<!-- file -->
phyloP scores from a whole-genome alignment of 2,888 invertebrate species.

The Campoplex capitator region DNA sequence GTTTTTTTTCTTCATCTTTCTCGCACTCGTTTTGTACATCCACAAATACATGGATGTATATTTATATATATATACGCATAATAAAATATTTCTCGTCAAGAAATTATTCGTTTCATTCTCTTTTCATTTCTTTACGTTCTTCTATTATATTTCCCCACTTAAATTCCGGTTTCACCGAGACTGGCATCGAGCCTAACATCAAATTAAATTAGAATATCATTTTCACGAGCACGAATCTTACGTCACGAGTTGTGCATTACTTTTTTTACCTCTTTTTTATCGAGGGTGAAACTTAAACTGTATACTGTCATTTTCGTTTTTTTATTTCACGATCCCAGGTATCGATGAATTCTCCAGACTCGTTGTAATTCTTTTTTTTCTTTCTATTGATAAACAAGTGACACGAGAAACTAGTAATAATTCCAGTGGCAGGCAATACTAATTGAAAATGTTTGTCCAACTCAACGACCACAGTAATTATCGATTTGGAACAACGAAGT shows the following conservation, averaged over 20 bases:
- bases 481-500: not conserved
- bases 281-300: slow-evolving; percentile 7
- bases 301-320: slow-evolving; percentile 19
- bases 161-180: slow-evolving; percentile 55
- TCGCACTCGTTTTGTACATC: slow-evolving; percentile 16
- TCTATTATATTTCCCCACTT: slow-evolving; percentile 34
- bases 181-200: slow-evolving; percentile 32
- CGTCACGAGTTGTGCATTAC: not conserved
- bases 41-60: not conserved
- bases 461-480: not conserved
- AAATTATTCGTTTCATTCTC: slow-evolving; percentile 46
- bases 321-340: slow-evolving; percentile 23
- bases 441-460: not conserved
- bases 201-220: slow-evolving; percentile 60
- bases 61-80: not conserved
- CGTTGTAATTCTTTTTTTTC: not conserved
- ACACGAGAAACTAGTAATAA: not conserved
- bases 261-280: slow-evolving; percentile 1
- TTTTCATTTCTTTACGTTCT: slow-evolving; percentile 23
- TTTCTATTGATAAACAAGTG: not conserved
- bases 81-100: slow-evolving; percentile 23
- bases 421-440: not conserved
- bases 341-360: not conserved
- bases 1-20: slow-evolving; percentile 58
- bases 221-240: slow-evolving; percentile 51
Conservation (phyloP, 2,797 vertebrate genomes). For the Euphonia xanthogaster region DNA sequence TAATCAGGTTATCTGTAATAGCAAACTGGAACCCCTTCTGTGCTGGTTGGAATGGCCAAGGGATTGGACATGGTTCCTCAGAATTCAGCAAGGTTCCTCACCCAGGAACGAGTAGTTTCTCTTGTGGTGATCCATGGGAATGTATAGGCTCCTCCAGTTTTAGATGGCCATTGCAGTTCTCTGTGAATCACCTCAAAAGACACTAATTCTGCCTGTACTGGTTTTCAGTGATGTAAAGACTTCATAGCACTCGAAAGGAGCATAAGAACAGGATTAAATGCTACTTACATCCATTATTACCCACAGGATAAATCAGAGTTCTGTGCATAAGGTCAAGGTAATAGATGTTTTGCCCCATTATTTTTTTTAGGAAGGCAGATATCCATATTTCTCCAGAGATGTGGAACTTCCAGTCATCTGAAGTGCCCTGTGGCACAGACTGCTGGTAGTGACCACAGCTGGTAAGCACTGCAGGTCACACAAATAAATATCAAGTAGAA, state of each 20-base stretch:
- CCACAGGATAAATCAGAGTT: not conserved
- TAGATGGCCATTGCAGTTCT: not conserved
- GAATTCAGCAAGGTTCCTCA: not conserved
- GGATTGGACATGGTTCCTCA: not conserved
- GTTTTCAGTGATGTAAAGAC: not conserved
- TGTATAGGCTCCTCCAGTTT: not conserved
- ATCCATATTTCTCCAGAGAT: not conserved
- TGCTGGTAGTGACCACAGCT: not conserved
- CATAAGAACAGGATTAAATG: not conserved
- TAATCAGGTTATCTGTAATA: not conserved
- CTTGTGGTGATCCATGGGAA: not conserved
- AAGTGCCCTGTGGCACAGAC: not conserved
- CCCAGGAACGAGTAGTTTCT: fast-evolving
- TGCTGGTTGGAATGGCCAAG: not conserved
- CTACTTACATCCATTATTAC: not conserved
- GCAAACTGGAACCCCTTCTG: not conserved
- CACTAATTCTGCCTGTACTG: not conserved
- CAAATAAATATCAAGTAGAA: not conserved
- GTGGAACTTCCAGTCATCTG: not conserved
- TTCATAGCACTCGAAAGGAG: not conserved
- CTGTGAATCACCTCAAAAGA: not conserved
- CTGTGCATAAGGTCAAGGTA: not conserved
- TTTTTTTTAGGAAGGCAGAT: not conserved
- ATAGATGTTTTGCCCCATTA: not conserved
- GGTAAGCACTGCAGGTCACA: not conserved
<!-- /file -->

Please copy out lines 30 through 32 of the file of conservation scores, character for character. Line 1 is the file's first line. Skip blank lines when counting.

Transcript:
- TAGATGGCCATTGCAGTTCT: not conserved
- GAATTCAGCAAGGTTCCTCA: not conserved
- GGATTGGACATGGTTCCTCA: not conserved